> New Jersey has a lower cost incentive. Those who get vaccinated will get a free beer.
> Ohio is using a $1,000,000 lottery.
> And the list goes on.
The question is – do these incentives work? The answer appears to be
yes. In Ohio, their lottery, cleverly called ‘Vax-a-Million’ has,
reportedly, resulted in a 28% increase in vaccinations. Time will tell
if this method works. In addition to state governments offering
incentives, many employers are doing it too. Perhaps I should ask my
anti-vax neighbor how much money would it take for them to change their
Another way to get the percentages up – vaccinate younger people. That’s
happening too. U-Dub and WSU have announced that if you want to attend,
you need your shots.
In the meantime, the Mask Rules are changing rapidly. On the 24th of the
month, I visited a Costco and a Fred Meyer store. Everyone was still
wearing them. Many are saying that until we reach that 70% mark, wearing
masks inside and in public spaces is required.
As pointed out, we had very little flu this past winter. The reason
cited was the precautions taken by people to avoid the Coronavirus also
worked very well in keeping them from catching that ‘bug’. It’s been
suggested that, come flu season, not only should you obtain a
vaccination, but consider social distancing, washing your hands,
and...wearing a mask.
On the personal side – One aspect of this Pandemic that has really got
to me is the politicization. I fully understand there have always been
some that object to getting vaccinations of any kind for any number of
reasons. In the case of the vaccinations for COVID-19, I would expect
some of the legacy reasons for not getting vaccinated to prevail.
However, we now have a relatively new element injected into the mix –
Politics. Recent surveys have concluded that those who are ‘Antivaxers’
(Perhaps a new word for the dictionaries?) also align themselves with a
particular political party. On Page 81 of Scientific American there is a
piece written by Naomi Oreskes titled ‘Do Republicans Mistrust
Science’. Her piece is not a typical letter to the editor. She is a
Professor at Harvard and author of a book titled ‘Why Trust Science’.
Allow me to quote her last paragraph entirely.
Everyone deserves accurate information to be presented in an
apolitical way and to be addressed with respect and not condescension.
But the reality is that most of the science that matters most comes from
government or from scientists funded by the government. Until
Republican leaders stop telling voters not to trust the government, many
of them won’t trust science.
A good piece, I encourage you to read it.
In some other countries, things are much worse. The big question, with
Broadcasting related issues, will there be Olympic Games in Tokyo this
year? A lot of advertising revenue is hanging in the balance.
Did you ever dream that the little On-Line book seller with the funky
name (Amazon) would have grown into what it is today? Did you ever dream
Amazon would purchase MGM for 8.45 Billion to become even a bigger
player in producing TV programming? This list goes on.
I recently received word that long-time broadcast engineer Dave Hebert
passed on June 17th. I got to know Dave back in, about, 1970, when he
was chief at KXRO in Aberdeen. (I was at KMO at the time) Dave moved on
to Tri-Cities where he worked at (if I recall correctly) KONA and
perhaps other stations in that area. I understand that, in recent years,
he was in poor health. Dave was also a ham with the call sign WA7YKV.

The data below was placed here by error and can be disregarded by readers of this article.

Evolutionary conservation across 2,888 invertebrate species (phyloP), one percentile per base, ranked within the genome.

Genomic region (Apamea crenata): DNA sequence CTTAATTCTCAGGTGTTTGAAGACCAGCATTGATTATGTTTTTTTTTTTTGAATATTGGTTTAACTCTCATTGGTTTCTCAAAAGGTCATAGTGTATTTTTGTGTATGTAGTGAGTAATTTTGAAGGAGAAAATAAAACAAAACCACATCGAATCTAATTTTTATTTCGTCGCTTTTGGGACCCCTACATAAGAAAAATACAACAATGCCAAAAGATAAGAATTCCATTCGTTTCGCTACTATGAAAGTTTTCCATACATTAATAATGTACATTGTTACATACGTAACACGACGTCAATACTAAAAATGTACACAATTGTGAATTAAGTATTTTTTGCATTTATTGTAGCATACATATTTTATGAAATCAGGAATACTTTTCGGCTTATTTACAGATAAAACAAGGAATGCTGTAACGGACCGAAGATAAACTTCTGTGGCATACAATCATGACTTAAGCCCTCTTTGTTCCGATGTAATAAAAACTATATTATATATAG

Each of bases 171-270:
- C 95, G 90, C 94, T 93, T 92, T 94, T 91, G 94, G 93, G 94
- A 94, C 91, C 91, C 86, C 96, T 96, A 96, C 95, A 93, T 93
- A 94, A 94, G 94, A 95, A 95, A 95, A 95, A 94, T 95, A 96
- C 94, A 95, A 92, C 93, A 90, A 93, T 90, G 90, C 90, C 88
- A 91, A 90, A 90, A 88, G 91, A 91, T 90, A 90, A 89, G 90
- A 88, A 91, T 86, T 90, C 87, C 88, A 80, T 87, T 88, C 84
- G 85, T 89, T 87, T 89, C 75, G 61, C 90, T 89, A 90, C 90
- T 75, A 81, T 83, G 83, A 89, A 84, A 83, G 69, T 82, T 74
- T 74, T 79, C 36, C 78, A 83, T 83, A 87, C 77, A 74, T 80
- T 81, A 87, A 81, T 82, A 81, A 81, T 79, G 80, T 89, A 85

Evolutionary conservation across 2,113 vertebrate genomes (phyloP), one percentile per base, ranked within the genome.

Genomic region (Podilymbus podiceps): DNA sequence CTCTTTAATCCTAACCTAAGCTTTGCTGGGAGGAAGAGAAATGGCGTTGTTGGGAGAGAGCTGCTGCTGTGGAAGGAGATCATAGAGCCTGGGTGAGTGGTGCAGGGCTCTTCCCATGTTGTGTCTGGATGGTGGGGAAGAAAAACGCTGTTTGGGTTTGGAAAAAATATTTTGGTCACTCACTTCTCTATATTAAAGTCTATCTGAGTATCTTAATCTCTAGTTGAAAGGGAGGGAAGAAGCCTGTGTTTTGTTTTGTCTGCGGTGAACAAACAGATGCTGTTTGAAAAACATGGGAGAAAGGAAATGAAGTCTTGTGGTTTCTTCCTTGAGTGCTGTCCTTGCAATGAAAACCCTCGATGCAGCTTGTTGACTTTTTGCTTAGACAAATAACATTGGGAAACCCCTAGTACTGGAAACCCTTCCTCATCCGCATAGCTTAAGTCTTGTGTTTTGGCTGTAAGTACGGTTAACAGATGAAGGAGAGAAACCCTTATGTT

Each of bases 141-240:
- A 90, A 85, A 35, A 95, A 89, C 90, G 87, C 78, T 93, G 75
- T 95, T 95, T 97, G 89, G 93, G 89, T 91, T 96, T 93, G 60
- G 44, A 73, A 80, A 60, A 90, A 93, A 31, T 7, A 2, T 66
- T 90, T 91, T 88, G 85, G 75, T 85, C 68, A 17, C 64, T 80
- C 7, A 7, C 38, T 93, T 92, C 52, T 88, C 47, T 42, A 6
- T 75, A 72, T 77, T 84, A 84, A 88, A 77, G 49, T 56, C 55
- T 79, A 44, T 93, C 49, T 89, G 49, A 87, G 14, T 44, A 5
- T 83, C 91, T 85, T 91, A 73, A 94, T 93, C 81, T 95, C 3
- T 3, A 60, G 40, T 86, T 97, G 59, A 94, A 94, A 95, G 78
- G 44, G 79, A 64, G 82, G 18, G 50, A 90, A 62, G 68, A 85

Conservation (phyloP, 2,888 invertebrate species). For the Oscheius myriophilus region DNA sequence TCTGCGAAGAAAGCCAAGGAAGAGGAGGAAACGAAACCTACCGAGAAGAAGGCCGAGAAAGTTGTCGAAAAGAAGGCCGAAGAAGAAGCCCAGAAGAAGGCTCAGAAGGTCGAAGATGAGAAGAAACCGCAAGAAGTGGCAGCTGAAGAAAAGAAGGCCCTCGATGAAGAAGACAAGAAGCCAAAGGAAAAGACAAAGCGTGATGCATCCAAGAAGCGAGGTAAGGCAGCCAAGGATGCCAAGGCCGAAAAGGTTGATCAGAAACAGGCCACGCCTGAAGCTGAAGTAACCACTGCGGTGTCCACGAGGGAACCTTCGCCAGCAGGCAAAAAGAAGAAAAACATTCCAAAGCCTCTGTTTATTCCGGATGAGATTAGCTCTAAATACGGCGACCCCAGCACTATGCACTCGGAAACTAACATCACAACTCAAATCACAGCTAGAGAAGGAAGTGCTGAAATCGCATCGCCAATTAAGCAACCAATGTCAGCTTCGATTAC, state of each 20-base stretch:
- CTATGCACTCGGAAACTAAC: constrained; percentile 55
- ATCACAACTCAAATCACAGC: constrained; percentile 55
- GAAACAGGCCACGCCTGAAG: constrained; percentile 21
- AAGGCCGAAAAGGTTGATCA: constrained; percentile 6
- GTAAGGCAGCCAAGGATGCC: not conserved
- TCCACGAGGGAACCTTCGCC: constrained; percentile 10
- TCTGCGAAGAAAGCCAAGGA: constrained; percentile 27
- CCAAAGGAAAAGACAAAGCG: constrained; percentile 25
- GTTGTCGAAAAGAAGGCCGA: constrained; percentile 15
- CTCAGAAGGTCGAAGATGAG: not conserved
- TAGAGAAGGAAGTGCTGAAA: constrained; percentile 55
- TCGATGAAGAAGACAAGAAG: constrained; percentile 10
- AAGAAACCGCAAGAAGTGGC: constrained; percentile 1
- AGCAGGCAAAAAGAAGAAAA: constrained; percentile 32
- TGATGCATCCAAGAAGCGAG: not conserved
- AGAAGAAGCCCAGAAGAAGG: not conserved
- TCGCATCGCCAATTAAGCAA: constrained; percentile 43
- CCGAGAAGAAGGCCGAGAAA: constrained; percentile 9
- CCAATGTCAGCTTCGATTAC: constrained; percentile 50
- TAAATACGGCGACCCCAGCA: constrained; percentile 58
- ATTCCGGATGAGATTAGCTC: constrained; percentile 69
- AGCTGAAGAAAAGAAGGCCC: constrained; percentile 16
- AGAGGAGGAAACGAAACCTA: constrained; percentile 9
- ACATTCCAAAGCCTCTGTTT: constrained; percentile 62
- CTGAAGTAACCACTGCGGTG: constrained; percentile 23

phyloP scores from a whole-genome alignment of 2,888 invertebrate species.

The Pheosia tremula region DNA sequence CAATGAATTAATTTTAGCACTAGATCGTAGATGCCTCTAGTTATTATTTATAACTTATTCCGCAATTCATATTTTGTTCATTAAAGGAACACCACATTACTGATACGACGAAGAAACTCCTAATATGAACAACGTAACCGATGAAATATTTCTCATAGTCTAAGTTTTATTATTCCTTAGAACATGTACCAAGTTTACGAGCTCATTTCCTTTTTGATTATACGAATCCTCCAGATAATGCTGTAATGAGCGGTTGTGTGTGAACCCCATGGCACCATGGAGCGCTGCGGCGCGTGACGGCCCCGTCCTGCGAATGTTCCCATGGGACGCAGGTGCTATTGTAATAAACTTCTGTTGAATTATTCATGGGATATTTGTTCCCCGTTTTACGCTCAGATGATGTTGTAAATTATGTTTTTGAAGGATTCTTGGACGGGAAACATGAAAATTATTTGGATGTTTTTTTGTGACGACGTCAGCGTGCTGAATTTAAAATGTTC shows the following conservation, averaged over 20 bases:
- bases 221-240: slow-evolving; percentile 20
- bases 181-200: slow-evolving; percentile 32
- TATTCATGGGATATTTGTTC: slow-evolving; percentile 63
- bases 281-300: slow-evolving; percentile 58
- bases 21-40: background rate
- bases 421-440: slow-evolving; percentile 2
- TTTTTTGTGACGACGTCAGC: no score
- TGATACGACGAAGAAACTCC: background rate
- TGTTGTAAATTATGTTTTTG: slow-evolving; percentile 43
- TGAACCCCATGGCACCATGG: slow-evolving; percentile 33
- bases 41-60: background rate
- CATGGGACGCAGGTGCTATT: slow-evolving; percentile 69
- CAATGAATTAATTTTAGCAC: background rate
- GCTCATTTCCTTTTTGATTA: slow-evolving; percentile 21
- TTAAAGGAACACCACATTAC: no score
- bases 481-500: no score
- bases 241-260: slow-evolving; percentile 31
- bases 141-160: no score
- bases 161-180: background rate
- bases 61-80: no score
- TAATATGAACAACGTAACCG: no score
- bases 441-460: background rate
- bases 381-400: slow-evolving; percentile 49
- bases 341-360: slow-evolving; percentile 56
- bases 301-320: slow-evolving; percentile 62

Looking up his call in QRZ I found:
> Originally licensed as WN7YKV in February, 1974, while living in
Aberdeen, Washington. In July, 1974, upgraded to Advanced Class. Moved
to Tri-Cities, Washington, in February, 1976. Upgraded to Amateur Extra
Class in March, 1979.
> Past president of the Grays Harbor Amateur Radio Club, and the Tri-Cities Amateur Radio Club.
> Taught classes in Amateur Radio theory at Columbia Basin Jr. College from 1977 to 1978.
> Life member of the ARRL since 1979. Member of the Society of Broadcast Engineers since 1976.
> Became involved in Broadcast Engineering in 1966. In 1997 moved to
Dallas, Texas, to work in AM transmitter test at Continental
> Married Judy Turner in 1989, who's callsign is now N7PGJ.
Thanks to Michael Gilbert for passing on the information.
We all know about ‘Climate Change’. A recent story ran about how the
National Weather Service has reviewed the last 10 years in our area and
has concluded that our climate has indeed changed in a couple of ways.
1 - It’s getting Warmer
2 - It’s getting Wetter.
In local Translator News:
> 92.1 in Tacoma that used to be affiliated with the long/dark 1480
AM in Lakewood is now running the same programming as KMIA/1210 in
Auburn. Check out (20+) Radio Amor | Facebook.
In what might be termed a unique-twist:
> The 102.1 Translator (antenna located on the KMIA AM Tower in Auburn) is back on the air re-broadcasting KOMO-FM 97.7.
OK – I fall for it all the time – if for no other reason that I want to
know what others think of the area that I call home. In this case, the
The Most Beautiful Places in All 50 States
The picture was taken from one of my favorite locations – Chinook Pass
looking over Tipsoo Lake at Mt. Rainier. They went on to recommend the
hike around Natches Peak. Boy it did score points with me on this one.
This is a hike I’ve taken many times over the years. Let me add some
Park your vehicle along SR-410 on the west side of the pass. Your hike
will begin along the side of the lake and over the log bridge at the
summit of the pass. (You want to be sure and go this way). The Trail
will take you around Natches Peak in a ‘clockwise’ direction. As you get
to the south side of the peak, suddenly you are looking straight at Mt.
Rainier for the rest of the way. To your left, looking south, you will